Wednesday, September 19, 2007

Senate Passes "Mental Health Parity Act of 2007"

Today, the Senate passed "Mental Health Parity Act of 2007."

But are the requirements too lax?

According to Mental Health America (press release below), only persons covered by an employer-sponsored health insurance policy will be ensured coverage of mental health care at the same level of general health issues. Typically, employer-sponsored health insurance plans are group policies which must meet minimum requirements set at the federal level. Self-insured plans, which are established by many large employers, are not required to meet the same federal standards. Individual policies, being non-group, are subject to state regulations rather than federal regulations. The result becomes inferior health insurance policies offered to those persons not eligible for employer-sponsored coverage or adequate policies being truly unaffordable for the average person.

Emily DeVoto, PhD., at Health Counterspin decided to pass on a mental health rider after learning it would add $570 to the monthly premium. -- "The reform is long overdue. From my own perspective, I recently picked up temporary health coverage with a modest premium of about $230 per month, and noticed when I got the paperwork that it didn't include a mental health rider. When I inquired about the cost with the mental health coverage, I was told my monthly premium would be on the order of $800 per month. So I skipped it, and prayed for mental fortitude, though as far as I know, prayer is not an evidence-based preventive intervention against mental illness."

ALEXANDRIA, Va. (Sept 19, 2007) - Mental Health America commends the United States Senate for passing critical legislation today to end mental health insurance discrimination, and its sponsors, Senators Pete Domenici (R-N.M.), Michael B. Enzi (R-Wyo.) and Edward Kennedy (D-Mass.) for their leadership. The bill - S. 558, the Mental Health Parity Act of 2007 - will ensure that Americans with employer-sponsored health insurance and their families receive mental health care coverage at the same level as coverage for general health problems.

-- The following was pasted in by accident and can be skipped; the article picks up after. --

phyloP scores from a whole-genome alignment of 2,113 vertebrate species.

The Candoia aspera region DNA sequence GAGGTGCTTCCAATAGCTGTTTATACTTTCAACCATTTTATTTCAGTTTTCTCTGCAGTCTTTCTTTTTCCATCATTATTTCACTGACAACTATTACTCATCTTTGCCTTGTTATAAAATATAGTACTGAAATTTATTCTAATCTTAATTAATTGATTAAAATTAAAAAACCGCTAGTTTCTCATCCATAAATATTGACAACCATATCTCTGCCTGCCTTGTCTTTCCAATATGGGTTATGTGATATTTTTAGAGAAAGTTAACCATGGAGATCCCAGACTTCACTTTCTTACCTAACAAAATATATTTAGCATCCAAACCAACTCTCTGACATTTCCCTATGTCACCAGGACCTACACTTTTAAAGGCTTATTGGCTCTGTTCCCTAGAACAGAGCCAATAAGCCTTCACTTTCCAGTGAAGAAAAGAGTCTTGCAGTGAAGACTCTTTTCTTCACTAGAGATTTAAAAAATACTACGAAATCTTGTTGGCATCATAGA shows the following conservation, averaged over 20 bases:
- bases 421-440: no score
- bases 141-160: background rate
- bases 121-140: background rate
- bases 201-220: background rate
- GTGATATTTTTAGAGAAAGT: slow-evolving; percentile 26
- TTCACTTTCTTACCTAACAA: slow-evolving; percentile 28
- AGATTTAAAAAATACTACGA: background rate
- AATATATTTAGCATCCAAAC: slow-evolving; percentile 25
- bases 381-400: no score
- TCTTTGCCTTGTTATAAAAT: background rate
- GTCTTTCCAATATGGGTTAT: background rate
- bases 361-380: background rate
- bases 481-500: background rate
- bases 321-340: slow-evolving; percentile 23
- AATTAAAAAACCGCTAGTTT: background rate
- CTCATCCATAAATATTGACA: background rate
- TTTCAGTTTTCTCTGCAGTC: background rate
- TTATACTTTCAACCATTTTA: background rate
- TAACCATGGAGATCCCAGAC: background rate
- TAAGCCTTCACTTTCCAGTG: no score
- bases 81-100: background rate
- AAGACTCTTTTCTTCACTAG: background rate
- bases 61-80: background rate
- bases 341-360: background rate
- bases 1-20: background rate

"The support of this legislation is overwhelming as it should be," said David Shern, president and CEO of Mental Health America. "The science is clear. Tomes of research demonstrate the interconnectivity of mental and general health. Public policy is finally catching up with science through passage of this important legislation." S. 558 has a wide range of supporters that, for the first time, includes business and insurance leaders, as well as mental health advocates. For details on the legislation and more information, go to

"With passage earlier this summer of legislation that would provide parity in mental health coverage under both Medicare and the State Children's Mental Health Program, Congress has a historic opportunity this year to end discrimination against people with mental health disorders in both private plans and federal health programs," said Shern. "As we celebrate this first step, we urge House and Senate leaders to make history." Mental Health America and its national network of affiliates now looks to members of the House to pass S. 558 and make history.

Mental Health America is the country's leading nonprofit dedicated to helping all people live mentally healthier lives. With our more than 320 affiliates nationwide, we represent a growing movement of Americans who promote mental wellness for the health and well-being of the nation - everyday and in
times of crisis.

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